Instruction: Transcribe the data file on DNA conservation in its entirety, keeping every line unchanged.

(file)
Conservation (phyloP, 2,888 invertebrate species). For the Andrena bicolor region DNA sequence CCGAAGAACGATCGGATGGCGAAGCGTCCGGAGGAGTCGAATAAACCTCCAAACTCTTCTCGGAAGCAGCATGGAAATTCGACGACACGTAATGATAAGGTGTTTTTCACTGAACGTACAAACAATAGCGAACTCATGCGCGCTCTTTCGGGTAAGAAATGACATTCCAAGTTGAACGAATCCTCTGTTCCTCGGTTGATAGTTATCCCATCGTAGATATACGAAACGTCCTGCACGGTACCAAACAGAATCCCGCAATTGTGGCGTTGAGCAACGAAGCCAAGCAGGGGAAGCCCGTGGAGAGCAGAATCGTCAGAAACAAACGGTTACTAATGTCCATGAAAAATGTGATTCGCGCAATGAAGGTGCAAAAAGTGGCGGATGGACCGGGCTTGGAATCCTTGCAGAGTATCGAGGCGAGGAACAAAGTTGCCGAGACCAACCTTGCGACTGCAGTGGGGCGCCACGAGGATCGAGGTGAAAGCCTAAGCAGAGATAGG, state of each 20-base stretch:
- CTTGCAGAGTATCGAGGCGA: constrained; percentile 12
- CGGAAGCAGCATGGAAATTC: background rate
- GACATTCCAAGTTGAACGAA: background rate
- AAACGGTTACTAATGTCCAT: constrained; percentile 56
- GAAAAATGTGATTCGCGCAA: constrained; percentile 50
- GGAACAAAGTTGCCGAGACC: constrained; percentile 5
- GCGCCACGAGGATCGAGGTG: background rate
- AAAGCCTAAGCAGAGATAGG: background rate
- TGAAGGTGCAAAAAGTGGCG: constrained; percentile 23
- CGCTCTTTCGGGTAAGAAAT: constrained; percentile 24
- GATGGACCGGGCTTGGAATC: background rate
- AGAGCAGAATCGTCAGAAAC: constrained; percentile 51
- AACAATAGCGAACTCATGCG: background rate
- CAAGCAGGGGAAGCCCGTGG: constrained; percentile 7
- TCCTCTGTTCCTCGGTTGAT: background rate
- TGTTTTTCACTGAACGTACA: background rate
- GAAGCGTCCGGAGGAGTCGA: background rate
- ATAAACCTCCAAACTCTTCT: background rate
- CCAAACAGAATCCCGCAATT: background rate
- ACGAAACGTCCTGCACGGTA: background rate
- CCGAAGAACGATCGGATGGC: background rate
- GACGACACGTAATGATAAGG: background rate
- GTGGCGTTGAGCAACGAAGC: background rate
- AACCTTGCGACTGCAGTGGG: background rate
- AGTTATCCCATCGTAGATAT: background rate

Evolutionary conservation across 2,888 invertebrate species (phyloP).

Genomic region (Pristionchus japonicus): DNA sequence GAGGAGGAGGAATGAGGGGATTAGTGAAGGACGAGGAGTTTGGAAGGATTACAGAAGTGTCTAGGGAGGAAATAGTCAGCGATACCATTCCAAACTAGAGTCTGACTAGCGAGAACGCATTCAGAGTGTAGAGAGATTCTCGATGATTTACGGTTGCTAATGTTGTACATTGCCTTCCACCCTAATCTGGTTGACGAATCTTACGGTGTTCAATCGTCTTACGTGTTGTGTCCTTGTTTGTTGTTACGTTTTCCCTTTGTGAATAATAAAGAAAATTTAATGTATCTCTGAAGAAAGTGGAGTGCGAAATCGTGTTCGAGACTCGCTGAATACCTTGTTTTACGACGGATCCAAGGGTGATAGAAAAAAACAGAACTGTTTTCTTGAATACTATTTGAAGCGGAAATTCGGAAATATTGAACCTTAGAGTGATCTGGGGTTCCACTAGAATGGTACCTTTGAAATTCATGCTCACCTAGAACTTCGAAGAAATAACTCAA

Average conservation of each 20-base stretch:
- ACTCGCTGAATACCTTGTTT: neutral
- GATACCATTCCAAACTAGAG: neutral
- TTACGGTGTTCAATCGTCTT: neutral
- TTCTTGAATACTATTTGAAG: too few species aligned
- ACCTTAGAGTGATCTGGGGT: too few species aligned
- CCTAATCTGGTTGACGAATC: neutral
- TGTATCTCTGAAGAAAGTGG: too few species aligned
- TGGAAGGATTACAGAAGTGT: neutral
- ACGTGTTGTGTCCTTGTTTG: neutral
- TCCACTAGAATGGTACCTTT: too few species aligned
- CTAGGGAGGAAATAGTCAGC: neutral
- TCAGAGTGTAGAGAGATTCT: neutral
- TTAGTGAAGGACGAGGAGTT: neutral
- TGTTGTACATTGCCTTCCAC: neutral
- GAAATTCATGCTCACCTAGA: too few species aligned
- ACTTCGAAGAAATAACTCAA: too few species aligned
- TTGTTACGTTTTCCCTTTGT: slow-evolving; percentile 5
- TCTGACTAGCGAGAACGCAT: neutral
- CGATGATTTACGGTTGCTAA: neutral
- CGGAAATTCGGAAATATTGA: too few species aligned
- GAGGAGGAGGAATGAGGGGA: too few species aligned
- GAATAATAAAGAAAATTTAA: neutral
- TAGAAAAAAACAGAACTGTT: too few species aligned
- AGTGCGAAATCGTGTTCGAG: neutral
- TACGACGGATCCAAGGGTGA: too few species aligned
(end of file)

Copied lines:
Conservation (phyloP, 2,888 invertebrate species). For the Andrena bicolor region DNA sequence CCGAAGAACGATCGGATGGCGAAGCGTCCGGAGGAGTCGAATAAACCTCCAAACTCTTCTCGGAAGCAGCATGGAAATTCGACGACACGTAATGATAAGGTGTTTTTCACTGAACGTACAAACAATAGCGAACTCATGCGCGCTCTTTCGGGTAAGAAATGACATTCCAAGTTGAACGAATCCTCTGTTCCTCGGTTGATAGTTATCCCATCGTAGATATACGAAACGTCCTGCACGGTACCAAACAGAATCCCGCAATTGTGGCGTTGAGCAACGAAGCCAAGCAGGGGAAGCCCGTGGAGAGCAGAATCGTCAGAAACAAACGGTTACTAATGTCCATGAAAAATGTGATTCGCGCAATGAAGGTGCAAAAAGTGGCGGATGGACCGGGCTTGGAATCCTTGCAGAGTATCGAGGCGAGGAACAAAGTTGCCGAGACCAACCTTGCGACTGCAGTGGGGCGCCACGAGGATCGAGGTGAAAGCCTAAGCAGAGATAGG, state of each 20-base stretch:
- CTTGCAGAGTATCGAGGCGA: constrained; percentile 12
- CGGAAGCAGCATGGAAATTC: background rate
- GACATTCCAAGTTGAACGAA: background rate
- AAACGGTTACTAATGTCCAT: constrained; percentile 56
- GAAAAATGTGATTCGCGCAA: constrained; percentile 50
- GGAACAAAGTTGCCGAGACC: constrained; percentile 5
- GCGCCACGAGGATCGAGGTG: background rate
- AAAGCCTAAGCAGAGATAGG: background rate
- TGAAGGTGCAAAAAGTGGCG: constrained; percentile 23
- CGCTCTTTCGGGTAAGAAAT: constrained; percentile 24
- GATGGACCGGGCTTGGAATC: background rate
- AGAGCAGAATCGTCAGAAAC: constrained; percentile 51
- AACAATAGCGAACTCATGCG: background rate
- CAAGCAGGGGAAGCCCGTGG: constrained; percentile 7
- TCCTCTGTTCCTCGGTTGAT: background rate
- TGTTTTTCACTGAACGTACA: background rate
- GAAGCGTCCGGAGGAGTCGA: background rate
- ATAAACCTCCAAACTCTTCT: background rate
- CCAAACAGAATCCCGCAATT: background rate
- ACGAAACGTCCTGCACGGTA: background rate
- CCGAAGAACGATCGGATGGC: background rate
- GACGACACGTAATGATAAGG: background rate
- GTGGCGTTGAGCAACGAAGC: background rate
- AACCTTGCGACTGCAGTGGG: background rate
- AGTTATCCCATCGTAGATAT: background rate

Evolutionary conservation across 2,888 invertebrate species (phyloP).

Genomic region (Pristionchus japonicus): DNA sequence GAGGAGGAGGAATGAGGGGATTAGTGAAGGACGAGGAGTTTGGAAGGATTACAGAAGTGTCTAGGGAGGAAATAGTCAGCGATACCATTCCAAACTAGAGTCTGACTAGCGAGAACGCATTCAGAGTGTAGAGAGATTCTCGATGATTTACGGTTGCTAATGTTGTACATTGCCTTCCACCCTAATCTGGTTGACGAATCTTACGGTGTTCAATCGTCTTACGTGTTGTGTCCTTGTTTGTTGTTACGTTTTCCCTTTGTGAATAATAAAGAAAATTTAATGTATCTCTGAAGAAAGTGGAGTGCGAAATCGTGTTCGAGACTCGCTGAATACCTTGTTTTACGACGGATCCAAGGGTGATAGAAAAAAACAGAACTGTTTTCTTGAATACTATTTGAAGCGGAAATTCGGAAATATTGAACCTTAGAGTGATCTGGGGTTCCACTAGAATGGTACCTTTGAAATTCATGCTCACCTAGAACTTCGAAGAAATAACTCAA

Average conservation of each 20-base stretch:
- ACTCGCTGAATACCTTGTTT: neutral
- GATACCATTCCAAACTAGAG: neutral
- TTACGGTGTTCAATCGTCTT: neutral
- TTCTTGAATACTATTTGAAG: too few species aligned
- ACCTTAGAGTGATCTGGGGT: too few species aligned
- CCTAATCTGGTTGACGAATC: neutral
- TGTATCTCTGAAGAAAGTGG: too few species aligned
- TGGAAGGATTACAGAAGTGT: neutral
- ACGTGTTGTGTCCTTGTTTG: neutral
- TCCACTAGAATGGTACCTTT: too few species aligned
- CTAGGGAGGAAATAGTCAGC: neutral
- TCAGAGTGTAGAGAGATTCT: neutral
- TTAGTGAAGGACGAGGAGTT: neutral
- TGTTGTACATTGCCTTCCAC: neutral
- GAAATTCATGCTCACCTAGA: too few species aligned
- ACTTCGAAGAAATAACTCAA: too few species aligned
- TTGTTACGTTTTCCCTTTGT: slow-evolving; percentile 5
- TCTGACTAGCGAGAACGCAT: neutral
- CGATGATTTACGGTTGCTAA: neutral
- CGGAAATTCGGAAATATTGA: too few species aligned
- GAGGAGGAGGAATGAGGGGA: too few species aligned
- GAATAATAAAGAAAATTTAA: neutral
- TAGAAAAAAACAGAACTGTT: too few species aligned
- AGTGCGAAATCGTGTTCGAG: neutral
- TACGACGGATCCAAGGGTGA: too few species aligned